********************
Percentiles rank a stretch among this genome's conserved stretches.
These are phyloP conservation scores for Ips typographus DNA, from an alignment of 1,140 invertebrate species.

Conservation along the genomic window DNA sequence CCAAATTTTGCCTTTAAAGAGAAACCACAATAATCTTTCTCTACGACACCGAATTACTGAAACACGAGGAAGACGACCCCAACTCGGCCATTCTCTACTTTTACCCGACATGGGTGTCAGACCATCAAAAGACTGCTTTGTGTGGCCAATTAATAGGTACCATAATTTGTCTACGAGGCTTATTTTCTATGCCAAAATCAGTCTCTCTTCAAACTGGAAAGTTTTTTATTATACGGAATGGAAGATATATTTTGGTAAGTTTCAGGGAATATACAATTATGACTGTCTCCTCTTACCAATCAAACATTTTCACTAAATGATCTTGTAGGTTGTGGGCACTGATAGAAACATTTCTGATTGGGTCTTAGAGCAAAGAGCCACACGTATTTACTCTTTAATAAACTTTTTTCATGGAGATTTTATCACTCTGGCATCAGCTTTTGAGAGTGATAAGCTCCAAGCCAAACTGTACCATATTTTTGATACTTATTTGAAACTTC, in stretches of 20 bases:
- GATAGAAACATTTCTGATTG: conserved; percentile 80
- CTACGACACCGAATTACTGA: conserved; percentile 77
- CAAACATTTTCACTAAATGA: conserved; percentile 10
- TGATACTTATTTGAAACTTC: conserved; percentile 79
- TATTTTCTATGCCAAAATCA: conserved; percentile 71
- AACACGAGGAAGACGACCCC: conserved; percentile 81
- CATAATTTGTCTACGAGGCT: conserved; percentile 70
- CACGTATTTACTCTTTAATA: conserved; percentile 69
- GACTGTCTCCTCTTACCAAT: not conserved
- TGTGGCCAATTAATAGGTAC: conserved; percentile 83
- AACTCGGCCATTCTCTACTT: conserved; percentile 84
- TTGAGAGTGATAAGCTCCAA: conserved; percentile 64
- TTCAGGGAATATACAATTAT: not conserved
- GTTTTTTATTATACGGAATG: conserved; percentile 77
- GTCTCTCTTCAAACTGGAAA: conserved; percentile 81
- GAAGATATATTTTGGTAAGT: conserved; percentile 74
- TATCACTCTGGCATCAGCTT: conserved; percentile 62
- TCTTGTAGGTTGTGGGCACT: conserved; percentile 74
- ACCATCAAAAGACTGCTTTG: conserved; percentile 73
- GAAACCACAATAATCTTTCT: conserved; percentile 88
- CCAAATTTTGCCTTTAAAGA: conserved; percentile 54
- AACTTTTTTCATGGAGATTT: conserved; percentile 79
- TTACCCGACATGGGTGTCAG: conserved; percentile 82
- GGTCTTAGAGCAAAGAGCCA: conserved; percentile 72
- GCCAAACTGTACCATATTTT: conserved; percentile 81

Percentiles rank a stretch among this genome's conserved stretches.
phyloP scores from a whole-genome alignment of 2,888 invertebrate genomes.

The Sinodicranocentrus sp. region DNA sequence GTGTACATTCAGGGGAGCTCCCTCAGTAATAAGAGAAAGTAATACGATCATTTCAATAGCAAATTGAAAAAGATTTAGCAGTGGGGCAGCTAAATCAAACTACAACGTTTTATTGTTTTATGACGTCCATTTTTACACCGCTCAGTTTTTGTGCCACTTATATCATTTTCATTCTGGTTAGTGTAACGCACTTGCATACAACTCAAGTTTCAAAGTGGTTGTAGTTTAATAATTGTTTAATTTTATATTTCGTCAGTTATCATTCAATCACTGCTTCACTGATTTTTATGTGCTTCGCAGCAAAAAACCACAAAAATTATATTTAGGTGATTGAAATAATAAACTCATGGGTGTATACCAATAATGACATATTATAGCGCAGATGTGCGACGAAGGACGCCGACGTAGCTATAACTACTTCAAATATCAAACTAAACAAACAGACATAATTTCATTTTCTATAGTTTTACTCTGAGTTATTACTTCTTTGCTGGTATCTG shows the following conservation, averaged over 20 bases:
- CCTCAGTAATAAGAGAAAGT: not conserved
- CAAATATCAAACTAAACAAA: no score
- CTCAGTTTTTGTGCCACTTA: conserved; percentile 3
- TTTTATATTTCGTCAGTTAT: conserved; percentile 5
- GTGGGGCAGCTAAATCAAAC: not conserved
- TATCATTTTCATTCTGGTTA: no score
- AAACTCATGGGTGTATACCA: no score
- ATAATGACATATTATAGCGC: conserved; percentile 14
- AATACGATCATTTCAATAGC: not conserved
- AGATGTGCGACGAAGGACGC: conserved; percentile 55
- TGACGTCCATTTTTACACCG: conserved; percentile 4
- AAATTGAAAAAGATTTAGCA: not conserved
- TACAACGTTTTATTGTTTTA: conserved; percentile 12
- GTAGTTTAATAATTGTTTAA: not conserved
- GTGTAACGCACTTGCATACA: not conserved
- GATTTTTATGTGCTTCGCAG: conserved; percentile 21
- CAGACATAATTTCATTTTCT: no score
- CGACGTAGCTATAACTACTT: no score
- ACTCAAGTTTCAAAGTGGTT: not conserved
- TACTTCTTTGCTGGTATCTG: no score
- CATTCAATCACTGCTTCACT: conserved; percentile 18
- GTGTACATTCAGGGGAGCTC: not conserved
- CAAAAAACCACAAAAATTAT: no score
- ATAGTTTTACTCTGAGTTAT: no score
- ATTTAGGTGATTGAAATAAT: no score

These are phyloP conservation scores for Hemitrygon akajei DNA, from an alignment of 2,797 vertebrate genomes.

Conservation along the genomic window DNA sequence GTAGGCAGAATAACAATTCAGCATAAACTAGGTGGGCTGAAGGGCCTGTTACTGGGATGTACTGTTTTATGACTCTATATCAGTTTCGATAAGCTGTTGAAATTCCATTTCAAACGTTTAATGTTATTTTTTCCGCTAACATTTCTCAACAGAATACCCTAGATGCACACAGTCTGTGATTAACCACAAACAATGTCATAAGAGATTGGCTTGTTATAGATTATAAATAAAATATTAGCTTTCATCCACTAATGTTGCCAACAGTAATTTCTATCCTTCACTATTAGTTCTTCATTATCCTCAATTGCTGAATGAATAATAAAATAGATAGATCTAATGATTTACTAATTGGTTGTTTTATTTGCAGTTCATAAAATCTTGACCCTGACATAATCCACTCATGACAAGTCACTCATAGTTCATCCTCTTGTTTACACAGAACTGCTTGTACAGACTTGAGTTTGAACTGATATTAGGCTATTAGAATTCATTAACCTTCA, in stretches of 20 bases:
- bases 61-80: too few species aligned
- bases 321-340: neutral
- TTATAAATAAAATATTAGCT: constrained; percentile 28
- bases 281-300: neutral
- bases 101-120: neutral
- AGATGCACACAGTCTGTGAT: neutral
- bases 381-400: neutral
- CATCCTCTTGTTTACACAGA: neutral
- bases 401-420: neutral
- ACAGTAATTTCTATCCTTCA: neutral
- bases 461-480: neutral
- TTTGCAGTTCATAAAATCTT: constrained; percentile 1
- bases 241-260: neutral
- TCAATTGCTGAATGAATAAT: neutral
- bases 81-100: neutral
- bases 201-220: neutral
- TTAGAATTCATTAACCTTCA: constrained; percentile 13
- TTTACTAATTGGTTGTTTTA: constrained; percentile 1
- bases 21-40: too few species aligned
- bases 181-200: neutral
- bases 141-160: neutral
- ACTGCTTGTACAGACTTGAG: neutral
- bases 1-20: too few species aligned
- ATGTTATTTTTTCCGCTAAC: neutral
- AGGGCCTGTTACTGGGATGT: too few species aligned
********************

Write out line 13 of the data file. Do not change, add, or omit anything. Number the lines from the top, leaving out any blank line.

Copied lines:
- TGTGGCCAATTAATAGGTAC: conserved; percentile 83